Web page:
Imagine not having to work. How would you spend your day? You could travel, read, volunteer, play board games, become an astronaut, spend more time with the family, probably do lots of different things. Humans are doers in their nature and for the majority of our lives we spend much of our energy doing for someone else. But maybe not for much longer.
Automation of jobs has been haunting us through the past 300 years. It started with the automation of textile looms in the 18th century, the use of robots in car factories and we can see it today with automated ticket machines and shop checkouts. Manual labour has bared the brunt of this automation but, with artificial intelligence perched for exponential take off, automation in the knowledge labour market is only going to get better.
We really should be embracing automation as an opportunity to free us from work. But currently work is seen as a positive rather than something which needs to change. To the worst snobs, being branded as unemployed means you’re not pulling your weight, you’re not contributing to the society you’re benefiting from. You should get yourself a soul sucking, pointless job in telesales so you can pay back into society.
We’re lucky if we have a choice in what we work on. Maybe you enjoy your work but I would ask - would you not prefer to utilise your skills on your own terms? Or even have the freedom to leave your current job and gain new skills. Currently, we have no choice not to work without the stigma of being unemployed.
What’s the solution? Well it could be a basic or universal income. The idea is basically to scrap the current welfare solution and pay everyone a set amount of money each month. Enough to live on relatively comfortably. This idea sounds promising for a number of reasons:
- Everyone gets the same amount of money and therefore is equal. No more benefit snobbery, although I’m sure that would turn into ‘what are you doing with your life’ snobbery but that’s a different matter entirely.
- Shit jobs will have to pay a lot better because people will no longer tolerate them and pointless jobs will cease to exist.
- We will be able to work less and spend more time with loved ones. It’s a shame that when you’re working you want to spend more time with your kids, yet when you retire your kids will be working and probably would wish they could spend more time with you.
- You will have more time for volunteering and working for the ‘greater good’.
- There’s more choice for you on how you want to live your life.
The idea of a basic income has been around for centuries but it seems to have been gaining traction recently (or maybe it's just been featured in the media more). The biggest problem is how do we actually pay for it?
Please forgive my highly unscientific calculation:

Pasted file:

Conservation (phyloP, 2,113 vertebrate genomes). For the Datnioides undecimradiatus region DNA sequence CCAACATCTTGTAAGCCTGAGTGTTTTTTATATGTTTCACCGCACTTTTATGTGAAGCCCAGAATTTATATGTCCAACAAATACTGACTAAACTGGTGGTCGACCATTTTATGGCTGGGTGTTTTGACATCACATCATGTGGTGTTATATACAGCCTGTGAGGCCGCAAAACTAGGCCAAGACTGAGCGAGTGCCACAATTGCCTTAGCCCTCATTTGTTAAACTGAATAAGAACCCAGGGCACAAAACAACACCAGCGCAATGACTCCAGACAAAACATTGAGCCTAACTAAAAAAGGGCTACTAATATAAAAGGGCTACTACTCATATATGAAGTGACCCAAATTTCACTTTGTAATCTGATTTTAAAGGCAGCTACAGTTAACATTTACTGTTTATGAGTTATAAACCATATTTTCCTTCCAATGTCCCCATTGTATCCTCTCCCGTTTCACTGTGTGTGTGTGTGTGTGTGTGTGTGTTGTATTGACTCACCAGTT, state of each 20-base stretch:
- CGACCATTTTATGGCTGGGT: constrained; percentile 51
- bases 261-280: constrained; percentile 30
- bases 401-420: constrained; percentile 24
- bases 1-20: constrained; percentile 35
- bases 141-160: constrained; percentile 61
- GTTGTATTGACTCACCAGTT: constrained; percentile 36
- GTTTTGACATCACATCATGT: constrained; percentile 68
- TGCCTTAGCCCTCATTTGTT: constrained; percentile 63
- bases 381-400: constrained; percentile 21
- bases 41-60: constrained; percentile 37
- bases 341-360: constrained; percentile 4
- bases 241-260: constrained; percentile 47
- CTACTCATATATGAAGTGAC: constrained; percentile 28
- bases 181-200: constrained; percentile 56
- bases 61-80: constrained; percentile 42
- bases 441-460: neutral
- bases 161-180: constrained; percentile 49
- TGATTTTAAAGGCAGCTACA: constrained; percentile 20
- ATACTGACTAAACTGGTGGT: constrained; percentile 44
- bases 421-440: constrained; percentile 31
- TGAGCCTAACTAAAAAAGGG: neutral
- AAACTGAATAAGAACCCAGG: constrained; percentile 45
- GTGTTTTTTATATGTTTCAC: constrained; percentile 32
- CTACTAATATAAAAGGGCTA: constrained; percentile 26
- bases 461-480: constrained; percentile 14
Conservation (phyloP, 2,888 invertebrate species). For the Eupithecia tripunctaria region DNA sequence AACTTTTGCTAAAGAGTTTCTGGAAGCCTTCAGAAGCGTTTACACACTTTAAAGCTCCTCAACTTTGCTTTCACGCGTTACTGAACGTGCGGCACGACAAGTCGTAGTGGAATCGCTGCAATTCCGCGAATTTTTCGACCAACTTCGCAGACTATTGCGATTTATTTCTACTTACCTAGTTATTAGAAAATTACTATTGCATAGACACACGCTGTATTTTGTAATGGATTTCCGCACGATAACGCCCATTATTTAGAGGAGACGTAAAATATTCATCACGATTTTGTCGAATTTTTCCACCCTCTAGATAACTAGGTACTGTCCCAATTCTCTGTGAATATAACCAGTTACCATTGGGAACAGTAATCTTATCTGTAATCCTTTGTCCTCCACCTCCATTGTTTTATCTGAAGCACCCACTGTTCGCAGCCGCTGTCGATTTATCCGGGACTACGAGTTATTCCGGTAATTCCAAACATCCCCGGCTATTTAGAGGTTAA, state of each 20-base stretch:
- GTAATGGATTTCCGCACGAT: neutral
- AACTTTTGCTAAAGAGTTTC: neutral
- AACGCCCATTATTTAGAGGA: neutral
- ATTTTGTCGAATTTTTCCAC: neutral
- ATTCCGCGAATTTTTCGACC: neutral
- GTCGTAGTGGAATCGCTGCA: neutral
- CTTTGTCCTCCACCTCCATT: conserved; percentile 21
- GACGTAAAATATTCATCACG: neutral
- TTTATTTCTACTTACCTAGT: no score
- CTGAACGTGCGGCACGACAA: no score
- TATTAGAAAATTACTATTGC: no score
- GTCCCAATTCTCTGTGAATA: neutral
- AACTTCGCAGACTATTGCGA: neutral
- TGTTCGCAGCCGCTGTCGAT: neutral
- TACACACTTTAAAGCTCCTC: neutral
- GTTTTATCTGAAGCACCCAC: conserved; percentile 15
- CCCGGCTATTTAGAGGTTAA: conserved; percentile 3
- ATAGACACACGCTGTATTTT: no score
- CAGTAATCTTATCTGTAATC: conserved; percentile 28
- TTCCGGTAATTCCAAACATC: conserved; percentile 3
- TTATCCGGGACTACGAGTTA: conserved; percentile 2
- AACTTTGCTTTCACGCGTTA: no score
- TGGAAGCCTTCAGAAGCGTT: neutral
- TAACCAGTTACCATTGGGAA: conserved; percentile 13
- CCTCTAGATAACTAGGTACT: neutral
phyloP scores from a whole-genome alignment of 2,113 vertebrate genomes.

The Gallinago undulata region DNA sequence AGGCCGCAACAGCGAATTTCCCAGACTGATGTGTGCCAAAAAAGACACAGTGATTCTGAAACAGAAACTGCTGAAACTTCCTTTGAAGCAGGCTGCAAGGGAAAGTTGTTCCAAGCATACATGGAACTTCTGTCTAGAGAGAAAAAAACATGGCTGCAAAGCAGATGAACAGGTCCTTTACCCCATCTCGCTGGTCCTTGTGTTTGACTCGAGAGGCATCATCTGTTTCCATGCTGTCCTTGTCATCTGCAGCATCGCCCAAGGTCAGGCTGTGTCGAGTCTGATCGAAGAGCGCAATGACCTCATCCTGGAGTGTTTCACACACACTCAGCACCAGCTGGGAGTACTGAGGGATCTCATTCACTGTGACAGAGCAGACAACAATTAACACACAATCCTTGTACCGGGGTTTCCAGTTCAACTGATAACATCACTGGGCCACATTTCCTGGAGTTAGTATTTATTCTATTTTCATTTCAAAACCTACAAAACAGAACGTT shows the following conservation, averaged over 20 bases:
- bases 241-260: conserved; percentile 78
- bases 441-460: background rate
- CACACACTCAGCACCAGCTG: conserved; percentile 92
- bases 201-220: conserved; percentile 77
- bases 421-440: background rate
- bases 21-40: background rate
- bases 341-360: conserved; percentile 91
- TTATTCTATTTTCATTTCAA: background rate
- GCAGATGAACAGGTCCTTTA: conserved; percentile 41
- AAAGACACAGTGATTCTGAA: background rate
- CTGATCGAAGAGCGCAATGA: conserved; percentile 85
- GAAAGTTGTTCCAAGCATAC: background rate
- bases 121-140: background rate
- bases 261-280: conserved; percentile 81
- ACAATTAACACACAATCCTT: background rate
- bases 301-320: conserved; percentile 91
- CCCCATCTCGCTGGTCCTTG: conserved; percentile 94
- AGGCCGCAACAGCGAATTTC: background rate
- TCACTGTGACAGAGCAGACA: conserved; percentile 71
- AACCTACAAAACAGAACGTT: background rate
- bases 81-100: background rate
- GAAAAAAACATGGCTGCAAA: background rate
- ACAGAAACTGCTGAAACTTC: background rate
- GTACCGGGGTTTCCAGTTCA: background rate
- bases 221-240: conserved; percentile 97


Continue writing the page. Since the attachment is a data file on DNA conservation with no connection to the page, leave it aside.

If there are 64.1 million people in the UK and the annual living wage comes to be about £15,000, funding a basic income would come to about £9,615,000,000,000. Spending on personal welfare in the UK in 2012 was £694,890,000,000. Quite a deficit! Luckily there are plenty more intelligent people out than than me and the Citizen Income Trust has worked out that by giving on average £3933 to everyone would work out to be about £232,900,000,000. Much better.
Basic income has been kick started in many different countries and there are plenty of organisations pushing idea. To find out more check out these resources:
Basic Income might be a pipe dream but it’s important to think of work differently than we currently do and to think how we can transition to a better life. We don’t have to stick with what we’ve got. There’s no harm in hoping for a future where we do more of what we want. A future where we’re free to improve and enrich ourselves.
The idea of a Basic Income seems to be gaining traction and has been getting a fair amount of press. There are at least discussions about conducting experiments by some governments. At the moment it’s about convincing people to invest in research.
Plans for experiments
In June there were many reports (Guardian, Forbes, Huffington Post, Quartz) that the city of Utrecht in the Netherlands were planning on running a Basic Income experiment. The idea would be to give groups of people already on welfare around £600 a month. Each group would have different rules and regulations on how they could spend their money. If a person managed to find a job they would continue to get the Basic Income. The brains behind the experiment want to test whether receiving a Basic Income would put people off trying to get a job. You can read more about the experiment on Quartz.
The experiment was planned to start after the summer 2015 however it looks like it’s not yet approved. There are a few cities who would like to run Basic Income experiments in the Netherlands and the Dutch Ministry of Social Affairs wants them to team up together to run one experiment across the different cities.
It was also reported (Guardian, BBC, Quartz) that the Finnish government commissioned a national social insurance provider to calculate the costs and run an experiment on Basic Income. However KELA are still working out how to run the experiment. If it does get approved it will be run in 2017.
In America Y-Combinator, a start-up incubator, have put out a Request for Research and want to fund a researcher to work full-time for 5 years.
In the UK Caroline Lucas from the Green party has put a motion in place to discuss the possibility of commissioning research.
What can we do in the meantime while governments consider researching Basic Income? Crowdfund our own, of course! Scott Santens and Sjir Hoeijmakers have set up their own crowdfunding pages to try and garner enough support to provide a Basic Income allowing them the time to research and report back on what it’s like to live on one.
I’ll leave you with this lovely short film about the Last Job on Earth.